The team at emarketing agency Quirk is so busy two years after moving into their offices they haven’t had time to finish off interiors properly. So busy in fact they have grown from 60 to 150 people in the past twelve months and will probably just fall short of doubling their R50 million in 2010 revenue over the next financial year.
The success of Quirk offers plenty of proof that South African marketing rands are flowing towards digital marketing strategy and digital agencies.
Quirk came into being in 1999, soon after Rob Stokes, then a business science student at UCT, finally decided to quit his last waitering and pizza delivery jobs. Entrepreneurial since a young age (he was selling ice pops to his class mates at the age of five) Stokes was inspired by a guest lecture by Mark Shuttleworth and decided there must be money in IT. For the next two years Quirk was selling hardware and setting up networks for small businesses (but missing out on the millions).
For his thesis Stokes picked email marketing in what would be a move that finally started the transformation of Quirk from a small IT reseller to an emarketing firm. Under pressure from his mom to sit down and study for his finals he told his friends and colleagues their business needed to take a six week break. Nobody was biting so he convinced them to build some ‘do it yourself’ email marketing software instead, based on the work he had done for his theses.
It would take another two years for the clunky software to come into its own when a client finally challenged Quirk to sort out the bugs and deliver a new product within a one month time frame. Their reward would be a decent sized long term contract. Craig Raw, Quirks’ Chief Technology Officer, was tasked to rewrite the original software, written in Perl, to Java. Since he was going on holiday he had to trim the one month deadline to 22 days. Having delivered, suddenly Quirks email software transformed its capacity from 400 emails a minute to 40 000 and the business started focusing exclusively on emarketing.
It was still tough going as recently as 2005/2006, says Stokes, but since then the business has been flying. Its recent expansion lays the groundwork for the company to grow its business over the next five years. Stokes says the business only hires “juniors and giants.” The companies internship programme has been running for seven years, says Stokes, and last year it attracted three of the top five business science graduates from his former alumni. Stokes recons Quirk spends a million or more on their interns annually but justifies the cost as the battle for skilled emarketers hots up. He expects digital’s share of marketing spend to grow from 5% today to 15% in five years.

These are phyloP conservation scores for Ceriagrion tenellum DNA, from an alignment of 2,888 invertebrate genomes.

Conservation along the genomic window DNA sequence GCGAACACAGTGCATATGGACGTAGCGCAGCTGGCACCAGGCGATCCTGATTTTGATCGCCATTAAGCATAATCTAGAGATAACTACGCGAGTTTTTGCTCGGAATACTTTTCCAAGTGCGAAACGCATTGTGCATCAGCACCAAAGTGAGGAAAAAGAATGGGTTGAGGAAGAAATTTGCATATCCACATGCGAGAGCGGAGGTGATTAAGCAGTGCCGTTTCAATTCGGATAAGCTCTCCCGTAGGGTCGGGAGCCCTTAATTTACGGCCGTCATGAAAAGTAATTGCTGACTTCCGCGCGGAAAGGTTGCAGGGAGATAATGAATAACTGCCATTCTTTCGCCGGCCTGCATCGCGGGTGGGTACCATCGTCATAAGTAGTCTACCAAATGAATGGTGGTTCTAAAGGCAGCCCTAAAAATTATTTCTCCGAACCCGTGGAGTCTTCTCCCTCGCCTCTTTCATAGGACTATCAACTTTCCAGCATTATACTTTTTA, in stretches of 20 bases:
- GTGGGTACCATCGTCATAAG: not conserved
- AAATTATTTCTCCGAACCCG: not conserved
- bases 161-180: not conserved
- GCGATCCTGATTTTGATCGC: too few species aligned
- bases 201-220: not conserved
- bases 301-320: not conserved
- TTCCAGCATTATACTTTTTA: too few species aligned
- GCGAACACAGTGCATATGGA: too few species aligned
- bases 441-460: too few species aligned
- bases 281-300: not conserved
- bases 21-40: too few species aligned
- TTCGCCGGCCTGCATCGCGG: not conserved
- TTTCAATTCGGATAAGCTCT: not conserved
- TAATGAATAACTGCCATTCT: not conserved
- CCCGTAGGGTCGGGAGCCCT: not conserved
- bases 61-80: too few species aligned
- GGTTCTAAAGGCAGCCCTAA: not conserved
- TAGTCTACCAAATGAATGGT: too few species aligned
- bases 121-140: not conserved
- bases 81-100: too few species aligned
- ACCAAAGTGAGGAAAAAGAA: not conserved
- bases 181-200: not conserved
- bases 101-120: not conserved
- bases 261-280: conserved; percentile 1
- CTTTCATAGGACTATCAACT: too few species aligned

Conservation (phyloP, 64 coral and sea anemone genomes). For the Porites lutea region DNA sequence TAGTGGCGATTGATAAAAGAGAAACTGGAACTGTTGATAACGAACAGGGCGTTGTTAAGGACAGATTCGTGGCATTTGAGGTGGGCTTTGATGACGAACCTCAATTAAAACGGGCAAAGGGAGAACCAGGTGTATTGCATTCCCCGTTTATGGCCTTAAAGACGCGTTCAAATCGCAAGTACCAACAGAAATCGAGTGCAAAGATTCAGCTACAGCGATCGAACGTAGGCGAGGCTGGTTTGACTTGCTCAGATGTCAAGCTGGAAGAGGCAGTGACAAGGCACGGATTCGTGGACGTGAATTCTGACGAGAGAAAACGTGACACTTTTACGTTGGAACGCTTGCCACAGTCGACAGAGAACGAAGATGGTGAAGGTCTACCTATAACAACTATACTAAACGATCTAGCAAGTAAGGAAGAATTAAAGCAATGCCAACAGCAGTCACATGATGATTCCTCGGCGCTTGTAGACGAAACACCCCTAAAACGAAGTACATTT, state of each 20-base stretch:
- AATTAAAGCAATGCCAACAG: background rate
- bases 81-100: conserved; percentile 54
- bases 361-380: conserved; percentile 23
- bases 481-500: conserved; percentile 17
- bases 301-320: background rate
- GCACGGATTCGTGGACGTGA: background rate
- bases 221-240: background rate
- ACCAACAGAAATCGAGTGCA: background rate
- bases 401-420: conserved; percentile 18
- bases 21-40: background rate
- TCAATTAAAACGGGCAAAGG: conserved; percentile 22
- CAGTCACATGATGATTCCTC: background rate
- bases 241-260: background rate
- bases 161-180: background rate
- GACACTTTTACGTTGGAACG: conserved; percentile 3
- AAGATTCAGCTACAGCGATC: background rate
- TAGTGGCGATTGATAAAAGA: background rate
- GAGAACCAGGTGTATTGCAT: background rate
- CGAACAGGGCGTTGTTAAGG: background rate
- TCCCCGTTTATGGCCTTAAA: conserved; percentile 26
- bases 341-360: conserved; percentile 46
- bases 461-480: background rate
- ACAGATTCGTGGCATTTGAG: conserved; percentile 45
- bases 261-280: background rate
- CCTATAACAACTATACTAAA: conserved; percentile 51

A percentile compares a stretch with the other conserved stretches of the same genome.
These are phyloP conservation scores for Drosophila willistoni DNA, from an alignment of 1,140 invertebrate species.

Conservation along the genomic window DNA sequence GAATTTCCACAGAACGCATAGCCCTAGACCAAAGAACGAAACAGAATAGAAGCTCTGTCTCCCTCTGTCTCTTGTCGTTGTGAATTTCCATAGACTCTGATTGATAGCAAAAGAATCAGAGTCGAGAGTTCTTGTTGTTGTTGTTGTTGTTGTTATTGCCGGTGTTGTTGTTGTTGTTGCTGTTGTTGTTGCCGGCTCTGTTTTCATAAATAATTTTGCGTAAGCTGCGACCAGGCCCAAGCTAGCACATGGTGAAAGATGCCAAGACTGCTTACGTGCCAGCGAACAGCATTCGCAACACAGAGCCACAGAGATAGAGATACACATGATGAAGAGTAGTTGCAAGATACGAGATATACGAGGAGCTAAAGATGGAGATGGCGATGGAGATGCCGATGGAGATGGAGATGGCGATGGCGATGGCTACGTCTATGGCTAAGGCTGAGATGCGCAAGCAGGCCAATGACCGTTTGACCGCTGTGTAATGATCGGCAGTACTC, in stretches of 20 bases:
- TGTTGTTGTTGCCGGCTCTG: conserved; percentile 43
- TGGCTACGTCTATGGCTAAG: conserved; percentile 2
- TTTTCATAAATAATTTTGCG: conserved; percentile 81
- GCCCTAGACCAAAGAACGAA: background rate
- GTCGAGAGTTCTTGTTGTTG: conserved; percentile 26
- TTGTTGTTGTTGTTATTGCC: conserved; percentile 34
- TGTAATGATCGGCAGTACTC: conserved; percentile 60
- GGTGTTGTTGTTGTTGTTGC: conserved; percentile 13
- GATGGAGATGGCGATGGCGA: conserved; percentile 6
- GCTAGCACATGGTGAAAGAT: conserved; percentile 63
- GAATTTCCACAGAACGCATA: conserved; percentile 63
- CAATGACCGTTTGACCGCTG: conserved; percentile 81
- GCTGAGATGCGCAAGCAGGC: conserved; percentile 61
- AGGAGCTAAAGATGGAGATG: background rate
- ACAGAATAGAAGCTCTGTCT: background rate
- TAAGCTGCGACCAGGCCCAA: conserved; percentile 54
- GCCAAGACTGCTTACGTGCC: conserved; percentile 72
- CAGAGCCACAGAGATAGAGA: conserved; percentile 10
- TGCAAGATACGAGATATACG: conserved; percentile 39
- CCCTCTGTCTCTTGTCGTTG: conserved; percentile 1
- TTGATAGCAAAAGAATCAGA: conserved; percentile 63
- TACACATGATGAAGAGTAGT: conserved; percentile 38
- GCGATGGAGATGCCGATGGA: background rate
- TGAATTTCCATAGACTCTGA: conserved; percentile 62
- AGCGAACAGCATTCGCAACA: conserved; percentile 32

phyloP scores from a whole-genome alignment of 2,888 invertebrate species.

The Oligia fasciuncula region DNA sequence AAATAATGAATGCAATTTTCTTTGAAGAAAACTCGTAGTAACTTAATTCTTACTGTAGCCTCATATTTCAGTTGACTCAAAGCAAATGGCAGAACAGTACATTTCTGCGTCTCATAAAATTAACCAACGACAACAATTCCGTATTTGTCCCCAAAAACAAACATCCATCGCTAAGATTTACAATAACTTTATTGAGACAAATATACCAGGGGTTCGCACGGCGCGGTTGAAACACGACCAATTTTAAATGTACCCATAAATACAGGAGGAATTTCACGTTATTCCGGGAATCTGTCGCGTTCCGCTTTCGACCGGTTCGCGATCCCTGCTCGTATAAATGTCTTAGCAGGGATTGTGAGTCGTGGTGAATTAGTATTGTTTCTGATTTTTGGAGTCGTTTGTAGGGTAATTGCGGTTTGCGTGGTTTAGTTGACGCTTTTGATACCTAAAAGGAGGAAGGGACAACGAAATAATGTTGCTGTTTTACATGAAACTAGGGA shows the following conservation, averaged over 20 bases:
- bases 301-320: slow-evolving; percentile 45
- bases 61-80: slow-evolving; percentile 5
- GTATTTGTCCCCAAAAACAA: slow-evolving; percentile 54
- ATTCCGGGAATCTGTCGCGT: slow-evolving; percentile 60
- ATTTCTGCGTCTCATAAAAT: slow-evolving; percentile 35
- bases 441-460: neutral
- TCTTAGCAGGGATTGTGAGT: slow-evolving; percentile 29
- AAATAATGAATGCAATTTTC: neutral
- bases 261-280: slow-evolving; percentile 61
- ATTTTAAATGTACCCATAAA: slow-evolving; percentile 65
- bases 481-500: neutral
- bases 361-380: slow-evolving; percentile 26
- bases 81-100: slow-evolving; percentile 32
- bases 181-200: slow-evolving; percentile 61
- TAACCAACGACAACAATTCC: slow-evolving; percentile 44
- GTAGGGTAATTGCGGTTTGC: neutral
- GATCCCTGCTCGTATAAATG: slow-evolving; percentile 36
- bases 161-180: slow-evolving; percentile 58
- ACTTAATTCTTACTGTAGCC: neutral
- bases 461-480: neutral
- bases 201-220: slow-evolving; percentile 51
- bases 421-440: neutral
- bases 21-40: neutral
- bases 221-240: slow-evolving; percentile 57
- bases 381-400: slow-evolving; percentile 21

Quirk opened an office in London in 2005 when a staffer decided to move there and Stokes decided it represented an opportunity to access international relationships Cape Town agencies might not necessarily have access too. The business only really started taking off once Nic Ray joined the company as MD of Quirk London (Ray recently became Chairman of the Quirk Agency Group). Having a presence in London does offer strategic advantages to the SA operation. Thanks to handling Warner Bros’ pan European digital marketing needs Quirk has built up an excellent relationship with YouTube and its skills in video marketing. Stokes points out that YouTube is the world’s second biggest search engine after Google.
Stokes acknowledges that traditional agencies are building capacity in digital but says its “difficult turning around a battleship.” The sheer scale of agencies built decades ago makes them hard to change – though the power of the relationships they have built with clients puts them in the race.
For now the focus remains on building up the Jozi and London offices says Stokes. He also hints that around ten weeks from now the industry should expect an announcement that will reveal the next phase in Quirk’s development. The business is increasingly opening up to work in Africa outside SA and is doing considerable R&D around mobile.
Stokes recently handed day to day operations to Justin Spratt who was appointed CEO of the Quirk Agency Group in February. It will allow him to focus his energy on taking the company forward. Stokes plans to build the Quirk from a digital marketing agency to a marketing agency doing digital, as he puts it, it created its first TV ad for Savanna over Valentines Day.
This story was first published on Squeezeback.